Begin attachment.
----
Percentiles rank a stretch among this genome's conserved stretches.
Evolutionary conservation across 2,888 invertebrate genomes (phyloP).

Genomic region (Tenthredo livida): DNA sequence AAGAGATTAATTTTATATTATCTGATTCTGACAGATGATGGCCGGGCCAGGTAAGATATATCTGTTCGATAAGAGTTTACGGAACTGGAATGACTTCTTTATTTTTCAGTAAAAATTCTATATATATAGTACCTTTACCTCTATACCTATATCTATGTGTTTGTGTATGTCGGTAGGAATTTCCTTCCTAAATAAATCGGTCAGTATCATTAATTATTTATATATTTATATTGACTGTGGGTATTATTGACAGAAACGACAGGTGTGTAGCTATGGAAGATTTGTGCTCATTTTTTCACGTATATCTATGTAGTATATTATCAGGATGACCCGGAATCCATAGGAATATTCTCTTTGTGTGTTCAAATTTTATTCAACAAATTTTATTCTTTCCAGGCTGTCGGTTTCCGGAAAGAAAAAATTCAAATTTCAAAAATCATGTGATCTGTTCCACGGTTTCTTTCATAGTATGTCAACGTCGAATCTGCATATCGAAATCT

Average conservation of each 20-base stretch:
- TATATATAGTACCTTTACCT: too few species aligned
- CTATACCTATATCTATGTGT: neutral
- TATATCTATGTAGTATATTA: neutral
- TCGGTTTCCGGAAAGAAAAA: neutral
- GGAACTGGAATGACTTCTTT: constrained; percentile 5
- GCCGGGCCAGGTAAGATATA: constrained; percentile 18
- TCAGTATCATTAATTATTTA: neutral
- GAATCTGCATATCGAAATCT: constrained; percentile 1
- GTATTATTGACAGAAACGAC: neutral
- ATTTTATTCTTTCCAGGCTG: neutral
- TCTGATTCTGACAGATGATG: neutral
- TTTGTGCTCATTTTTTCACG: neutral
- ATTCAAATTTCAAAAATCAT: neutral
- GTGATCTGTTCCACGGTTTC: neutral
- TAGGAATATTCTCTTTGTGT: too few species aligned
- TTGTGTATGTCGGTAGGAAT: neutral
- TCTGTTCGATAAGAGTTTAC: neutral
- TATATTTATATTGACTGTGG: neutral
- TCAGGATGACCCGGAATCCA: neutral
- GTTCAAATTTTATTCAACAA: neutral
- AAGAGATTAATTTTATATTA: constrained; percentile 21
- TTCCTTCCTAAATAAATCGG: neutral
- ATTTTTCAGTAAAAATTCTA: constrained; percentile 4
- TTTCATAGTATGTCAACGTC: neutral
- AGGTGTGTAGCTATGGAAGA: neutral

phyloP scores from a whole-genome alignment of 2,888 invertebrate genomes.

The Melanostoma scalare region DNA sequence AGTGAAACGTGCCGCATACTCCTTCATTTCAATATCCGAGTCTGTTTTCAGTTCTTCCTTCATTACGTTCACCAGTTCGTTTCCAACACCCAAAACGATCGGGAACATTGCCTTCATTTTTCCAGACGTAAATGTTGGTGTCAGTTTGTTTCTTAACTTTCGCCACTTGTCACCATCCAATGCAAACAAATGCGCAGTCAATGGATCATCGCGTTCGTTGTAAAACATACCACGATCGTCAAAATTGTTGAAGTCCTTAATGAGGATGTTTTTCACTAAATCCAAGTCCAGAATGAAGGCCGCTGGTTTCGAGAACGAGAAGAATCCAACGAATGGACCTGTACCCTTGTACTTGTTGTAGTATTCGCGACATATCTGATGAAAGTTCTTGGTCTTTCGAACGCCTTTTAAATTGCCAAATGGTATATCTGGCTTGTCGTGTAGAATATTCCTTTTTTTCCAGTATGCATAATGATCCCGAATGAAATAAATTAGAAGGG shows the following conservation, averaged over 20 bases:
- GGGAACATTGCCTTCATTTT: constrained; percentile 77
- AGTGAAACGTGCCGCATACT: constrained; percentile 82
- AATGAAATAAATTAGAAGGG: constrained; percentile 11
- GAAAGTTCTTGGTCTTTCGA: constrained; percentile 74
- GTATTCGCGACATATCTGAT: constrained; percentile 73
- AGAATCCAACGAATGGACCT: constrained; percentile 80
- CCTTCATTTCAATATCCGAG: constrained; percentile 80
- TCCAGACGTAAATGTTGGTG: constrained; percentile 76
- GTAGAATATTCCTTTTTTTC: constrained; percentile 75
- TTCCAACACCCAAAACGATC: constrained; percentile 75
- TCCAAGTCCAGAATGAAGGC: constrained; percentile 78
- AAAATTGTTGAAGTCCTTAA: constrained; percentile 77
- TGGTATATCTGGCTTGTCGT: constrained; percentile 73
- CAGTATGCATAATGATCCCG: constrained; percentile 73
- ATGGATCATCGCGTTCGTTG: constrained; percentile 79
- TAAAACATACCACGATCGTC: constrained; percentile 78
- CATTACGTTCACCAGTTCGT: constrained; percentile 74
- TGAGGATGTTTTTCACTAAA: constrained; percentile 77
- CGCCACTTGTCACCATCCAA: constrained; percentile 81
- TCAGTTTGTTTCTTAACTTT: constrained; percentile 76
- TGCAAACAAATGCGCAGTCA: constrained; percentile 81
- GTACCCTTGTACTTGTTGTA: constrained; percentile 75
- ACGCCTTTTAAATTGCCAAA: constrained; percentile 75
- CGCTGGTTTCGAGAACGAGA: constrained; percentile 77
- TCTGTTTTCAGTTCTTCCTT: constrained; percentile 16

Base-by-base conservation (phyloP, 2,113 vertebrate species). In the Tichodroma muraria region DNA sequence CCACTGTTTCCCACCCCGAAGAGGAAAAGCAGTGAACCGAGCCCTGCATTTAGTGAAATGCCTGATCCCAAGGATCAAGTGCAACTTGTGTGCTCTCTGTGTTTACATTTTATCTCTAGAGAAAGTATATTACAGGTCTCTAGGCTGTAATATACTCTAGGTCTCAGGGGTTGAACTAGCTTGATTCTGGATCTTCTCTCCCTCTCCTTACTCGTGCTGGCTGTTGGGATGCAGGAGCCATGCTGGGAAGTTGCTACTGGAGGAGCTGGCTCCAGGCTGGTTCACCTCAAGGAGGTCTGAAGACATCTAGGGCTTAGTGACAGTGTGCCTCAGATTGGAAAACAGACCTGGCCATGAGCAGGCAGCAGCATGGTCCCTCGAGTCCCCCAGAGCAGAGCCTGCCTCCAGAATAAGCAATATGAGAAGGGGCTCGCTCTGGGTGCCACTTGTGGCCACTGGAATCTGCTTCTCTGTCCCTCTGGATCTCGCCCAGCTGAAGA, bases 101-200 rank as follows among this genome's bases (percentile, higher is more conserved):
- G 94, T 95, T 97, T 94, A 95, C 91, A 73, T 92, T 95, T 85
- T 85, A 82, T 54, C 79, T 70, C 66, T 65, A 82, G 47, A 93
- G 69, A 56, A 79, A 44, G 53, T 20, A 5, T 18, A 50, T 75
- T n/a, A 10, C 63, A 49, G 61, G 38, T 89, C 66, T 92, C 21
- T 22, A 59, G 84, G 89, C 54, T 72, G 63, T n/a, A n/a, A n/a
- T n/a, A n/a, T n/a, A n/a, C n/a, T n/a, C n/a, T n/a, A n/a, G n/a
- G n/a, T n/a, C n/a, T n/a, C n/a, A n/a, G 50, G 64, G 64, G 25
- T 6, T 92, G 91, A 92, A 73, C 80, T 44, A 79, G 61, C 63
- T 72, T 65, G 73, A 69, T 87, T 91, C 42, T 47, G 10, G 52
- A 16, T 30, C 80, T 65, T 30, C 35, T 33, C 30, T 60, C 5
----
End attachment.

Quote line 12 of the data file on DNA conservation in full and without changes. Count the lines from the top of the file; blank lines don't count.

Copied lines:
- GAATCTGCATATCGAAATCT: constrained; percentile 1